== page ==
Tabarrini in Umbria, Italy.
I tried their white blend Adarmando 2015 of Trebbiano and Spoletino (from 110 year old vines wrapped around a maple tree and produce 8-9000 bottles). It was slightly waxy with lots of acidity, crisp, unripe and crunchy on the palate with white peach notes. The red was Montefalco Rosso Boccatone 2013 made from Sangiovese, Barbara and Sagrantino which received 90 points. Sagrantino in a blend or on its own is a must try!
Vinica from Molise, Italy was for sure the crazy hippie farmers! ALL natural, simple, not fined. They had Molise Tintilia Lame del Sorbo 2013 was herbaceous on the nose, savoury with grippy tannins, they now use the practice of carbonic maceration (which is no surprise). This wine can only be found in Molise as it’s an indigenous grape. Riesling Lame Del Sorbo 2015 smelled of dirty socks and cabbage, it had nice acid but I couldn’t get past those notes. And Trebbiano Altre Terre 2015 an orange wine (white wine left on the skins during fermentation) which was totally corked on the nose but past that was juicy with red delicious apple.
Damijan Podversic from Gorizia, Friuli Venezia Giulia, Italy near the Slovenian border. One of my favourite finds! Making Orange wines that were elegant and approachable. Nekaj 2012 was 100% Friulano orange wine, it was aromatic, organs bitters, juicy, soft tannins , they use indigenous yeast and 60-90 days on the skins. Nekaj means “something”. It was the most elegant “orange” wine I have every tasted. Bianco Kaplja 2012 was a blend of Chardonnay, Friulano and Malvasia. More power and muscles, linear with minerals, very elegant. Kaplja means “drop”. Ribolla Gialla 2012 was aromatic with a hint of liquorice, dusty and juicy. Very cool.
Valdonica in Tuscany Italy in the south near Sienna.
A new winery making wines from spontaneous fermentation who definitely have niche and wine geek style wines but that are refined and elegant. Arnaio 2013 of Sangiovese it was pretty and nutty with juicy acidity with notes of ripe cherry, liquorice and strawberry, very approachable. Think rainy day at the farm with a warm pasta. Maremma Toscana Vermentino Ballarino 2013 is an orange wine with 6 weeks on the skins. Soft, a bit pretty with nice acidity, it’s a niche wine for the wine geek for sure. Pair this with a spicy curry. Toscana Rosso Saragio 2012 of Sangiovese relies on spontaneous fermentation and has an extended time on the skins, it was spicy, dusty with minerals, and tannins that linger. A refined natural Sangiovese.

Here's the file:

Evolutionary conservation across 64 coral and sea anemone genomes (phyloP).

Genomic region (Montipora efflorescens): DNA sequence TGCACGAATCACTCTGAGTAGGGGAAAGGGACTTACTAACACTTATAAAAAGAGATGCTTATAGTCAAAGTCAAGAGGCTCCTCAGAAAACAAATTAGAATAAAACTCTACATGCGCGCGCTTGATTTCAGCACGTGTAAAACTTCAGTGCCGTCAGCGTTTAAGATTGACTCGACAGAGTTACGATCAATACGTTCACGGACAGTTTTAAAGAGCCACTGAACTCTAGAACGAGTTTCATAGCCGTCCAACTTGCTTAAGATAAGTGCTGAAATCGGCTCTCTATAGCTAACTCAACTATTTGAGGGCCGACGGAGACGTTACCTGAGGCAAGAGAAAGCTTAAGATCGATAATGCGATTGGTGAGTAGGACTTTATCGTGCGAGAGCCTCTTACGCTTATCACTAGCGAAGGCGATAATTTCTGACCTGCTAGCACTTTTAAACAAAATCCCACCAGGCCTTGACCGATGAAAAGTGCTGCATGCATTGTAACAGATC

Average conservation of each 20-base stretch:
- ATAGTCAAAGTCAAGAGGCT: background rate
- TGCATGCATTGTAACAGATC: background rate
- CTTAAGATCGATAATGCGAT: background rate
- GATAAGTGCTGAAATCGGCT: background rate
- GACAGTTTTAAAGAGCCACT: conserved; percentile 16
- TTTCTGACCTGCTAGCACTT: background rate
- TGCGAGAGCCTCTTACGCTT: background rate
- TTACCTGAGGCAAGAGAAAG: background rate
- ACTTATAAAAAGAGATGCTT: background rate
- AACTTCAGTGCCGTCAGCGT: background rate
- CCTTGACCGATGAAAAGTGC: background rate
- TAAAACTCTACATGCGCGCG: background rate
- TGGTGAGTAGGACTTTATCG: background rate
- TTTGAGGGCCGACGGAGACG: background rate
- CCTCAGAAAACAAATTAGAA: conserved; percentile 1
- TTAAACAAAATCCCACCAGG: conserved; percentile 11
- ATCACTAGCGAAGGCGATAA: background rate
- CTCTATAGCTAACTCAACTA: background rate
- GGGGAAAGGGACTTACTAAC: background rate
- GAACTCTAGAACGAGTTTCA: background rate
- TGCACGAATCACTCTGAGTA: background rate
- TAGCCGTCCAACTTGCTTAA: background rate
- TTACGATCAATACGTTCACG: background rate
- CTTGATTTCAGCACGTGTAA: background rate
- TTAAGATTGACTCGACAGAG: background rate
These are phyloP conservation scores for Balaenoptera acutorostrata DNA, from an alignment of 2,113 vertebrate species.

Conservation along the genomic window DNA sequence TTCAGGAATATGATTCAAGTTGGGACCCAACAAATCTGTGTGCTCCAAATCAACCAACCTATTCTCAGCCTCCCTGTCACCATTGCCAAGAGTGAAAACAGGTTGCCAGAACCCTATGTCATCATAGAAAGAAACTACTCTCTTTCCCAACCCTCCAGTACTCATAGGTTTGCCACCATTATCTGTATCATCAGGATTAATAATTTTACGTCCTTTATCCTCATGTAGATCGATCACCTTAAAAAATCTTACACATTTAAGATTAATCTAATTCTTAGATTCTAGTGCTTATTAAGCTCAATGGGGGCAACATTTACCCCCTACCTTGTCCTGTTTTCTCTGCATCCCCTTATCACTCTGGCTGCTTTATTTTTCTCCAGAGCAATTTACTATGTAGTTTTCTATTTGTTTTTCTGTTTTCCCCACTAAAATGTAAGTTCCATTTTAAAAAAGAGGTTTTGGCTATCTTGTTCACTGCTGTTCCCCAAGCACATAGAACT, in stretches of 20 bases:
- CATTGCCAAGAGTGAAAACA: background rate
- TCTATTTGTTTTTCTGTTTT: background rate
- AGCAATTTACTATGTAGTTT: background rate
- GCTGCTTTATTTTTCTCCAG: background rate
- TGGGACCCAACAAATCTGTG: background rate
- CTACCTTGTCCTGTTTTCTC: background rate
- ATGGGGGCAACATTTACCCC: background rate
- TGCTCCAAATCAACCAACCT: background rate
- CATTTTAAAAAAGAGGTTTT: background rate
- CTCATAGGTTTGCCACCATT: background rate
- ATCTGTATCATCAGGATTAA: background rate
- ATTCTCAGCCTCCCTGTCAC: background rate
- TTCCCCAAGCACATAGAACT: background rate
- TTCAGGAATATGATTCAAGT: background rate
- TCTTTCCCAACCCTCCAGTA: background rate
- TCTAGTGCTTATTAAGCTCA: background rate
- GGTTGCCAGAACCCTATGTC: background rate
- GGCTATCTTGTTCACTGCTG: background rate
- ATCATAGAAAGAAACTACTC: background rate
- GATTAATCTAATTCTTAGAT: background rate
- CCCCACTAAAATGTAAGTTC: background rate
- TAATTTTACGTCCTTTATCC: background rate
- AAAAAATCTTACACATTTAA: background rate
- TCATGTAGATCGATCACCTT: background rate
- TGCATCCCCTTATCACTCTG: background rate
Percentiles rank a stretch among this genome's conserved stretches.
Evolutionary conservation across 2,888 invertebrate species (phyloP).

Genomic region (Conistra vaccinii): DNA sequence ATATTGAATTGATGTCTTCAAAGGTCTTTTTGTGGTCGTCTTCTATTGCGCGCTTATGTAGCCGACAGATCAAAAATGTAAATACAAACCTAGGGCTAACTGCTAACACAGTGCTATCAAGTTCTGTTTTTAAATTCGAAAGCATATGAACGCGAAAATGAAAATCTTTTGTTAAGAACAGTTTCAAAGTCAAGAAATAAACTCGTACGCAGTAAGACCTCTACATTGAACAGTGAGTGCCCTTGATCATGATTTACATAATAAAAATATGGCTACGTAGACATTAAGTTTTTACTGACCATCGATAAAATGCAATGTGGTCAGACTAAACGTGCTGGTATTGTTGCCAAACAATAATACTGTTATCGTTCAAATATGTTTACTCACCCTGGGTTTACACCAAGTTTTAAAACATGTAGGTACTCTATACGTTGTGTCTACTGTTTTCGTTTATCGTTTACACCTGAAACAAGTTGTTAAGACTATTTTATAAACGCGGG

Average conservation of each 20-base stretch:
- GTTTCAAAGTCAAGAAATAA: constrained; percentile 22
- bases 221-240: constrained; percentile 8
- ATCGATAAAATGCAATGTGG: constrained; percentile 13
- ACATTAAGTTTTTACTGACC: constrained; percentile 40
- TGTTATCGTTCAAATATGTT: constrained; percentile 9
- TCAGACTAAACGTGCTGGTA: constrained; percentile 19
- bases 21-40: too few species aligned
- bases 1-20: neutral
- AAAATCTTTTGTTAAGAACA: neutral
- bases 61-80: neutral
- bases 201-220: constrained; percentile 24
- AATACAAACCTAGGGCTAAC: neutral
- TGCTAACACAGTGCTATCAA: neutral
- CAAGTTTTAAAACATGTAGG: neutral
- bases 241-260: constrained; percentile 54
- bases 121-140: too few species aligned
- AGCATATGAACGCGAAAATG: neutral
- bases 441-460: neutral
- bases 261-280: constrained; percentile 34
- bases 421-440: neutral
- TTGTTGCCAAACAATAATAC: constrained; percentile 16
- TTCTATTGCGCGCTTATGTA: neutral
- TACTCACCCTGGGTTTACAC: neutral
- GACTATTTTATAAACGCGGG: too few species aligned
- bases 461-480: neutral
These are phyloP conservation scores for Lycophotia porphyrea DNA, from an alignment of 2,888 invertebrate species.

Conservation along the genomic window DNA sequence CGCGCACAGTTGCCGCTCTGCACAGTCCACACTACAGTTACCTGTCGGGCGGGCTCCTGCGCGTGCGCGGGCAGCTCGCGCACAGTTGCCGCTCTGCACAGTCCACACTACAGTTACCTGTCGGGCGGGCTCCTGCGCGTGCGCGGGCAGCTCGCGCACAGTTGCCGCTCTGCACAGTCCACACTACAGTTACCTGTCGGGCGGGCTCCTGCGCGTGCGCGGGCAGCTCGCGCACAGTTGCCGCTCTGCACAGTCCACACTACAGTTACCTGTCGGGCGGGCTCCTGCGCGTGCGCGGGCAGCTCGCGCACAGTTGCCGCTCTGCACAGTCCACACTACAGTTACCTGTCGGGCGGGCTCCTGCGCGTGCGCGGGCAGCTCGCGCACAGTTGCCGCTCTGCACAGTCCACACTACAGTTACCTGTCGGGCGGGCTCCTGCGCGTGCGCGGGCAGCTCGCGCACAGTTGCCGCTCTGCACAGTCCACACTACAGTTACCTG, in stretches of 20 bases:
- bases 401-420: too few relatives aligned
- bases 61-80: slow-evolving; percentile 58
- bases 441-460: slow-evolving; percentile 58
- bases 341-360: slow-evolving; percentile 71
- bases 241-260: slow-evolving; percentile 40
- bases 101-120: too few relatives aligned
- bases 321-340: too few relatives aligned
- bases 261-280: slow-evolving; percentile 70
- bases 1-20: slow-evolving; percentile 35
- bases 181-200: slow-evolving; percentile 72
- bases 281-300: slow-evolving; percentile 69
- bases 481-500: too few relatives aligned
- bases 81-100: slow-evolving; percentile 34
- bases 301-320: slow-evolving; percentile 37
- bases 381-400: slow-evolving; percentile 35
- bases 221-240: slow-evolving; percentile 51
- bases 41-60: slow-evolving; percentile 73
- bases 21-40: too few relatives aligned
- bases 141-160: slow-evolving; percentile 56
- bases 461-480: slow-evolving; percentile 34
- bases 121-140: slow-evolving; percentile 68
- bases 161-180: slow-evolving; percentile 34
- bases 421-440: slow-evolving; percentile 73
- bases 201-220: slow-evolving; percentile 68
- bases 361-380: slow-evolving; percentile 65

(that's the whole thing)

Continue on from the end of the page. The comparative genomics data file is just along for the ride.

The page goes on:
Other favourite finds: Serése Manzoni Bianco (so delicious) from Cascina Belmonte; Langhe Nebbiolo 3 Utin 2014 from Ciabot Berton; Abruzzo Pecorino Giocheremo Con i Fiori 2015 from Torre dei Beati; Nebbiolo Spumante Brut Rosé from Casina Bric a delicious sparkling Nebbiolo; and the indigenous grape Schioppettino Dei Frutti Rossi 2010 from Ronc Soreli.
As I’ve said many times, wine is a wine makers canvas to share their creativity. So explore more natural wines and their uniqueness. Get the newest edition of the Slow Wine Guide 2017 – available through Apple App Store or visit their website www.slowfood.it for your own printed copy.
Here are just a few fantastic wine bars to visit, featuring some of the best natural wines out there: Ten Bells in New York City; L’Oursin in Seattle; Burdock & Co. in Vancouver; and here’s a great list from Punch for where to drink in Paris. Happy Researching!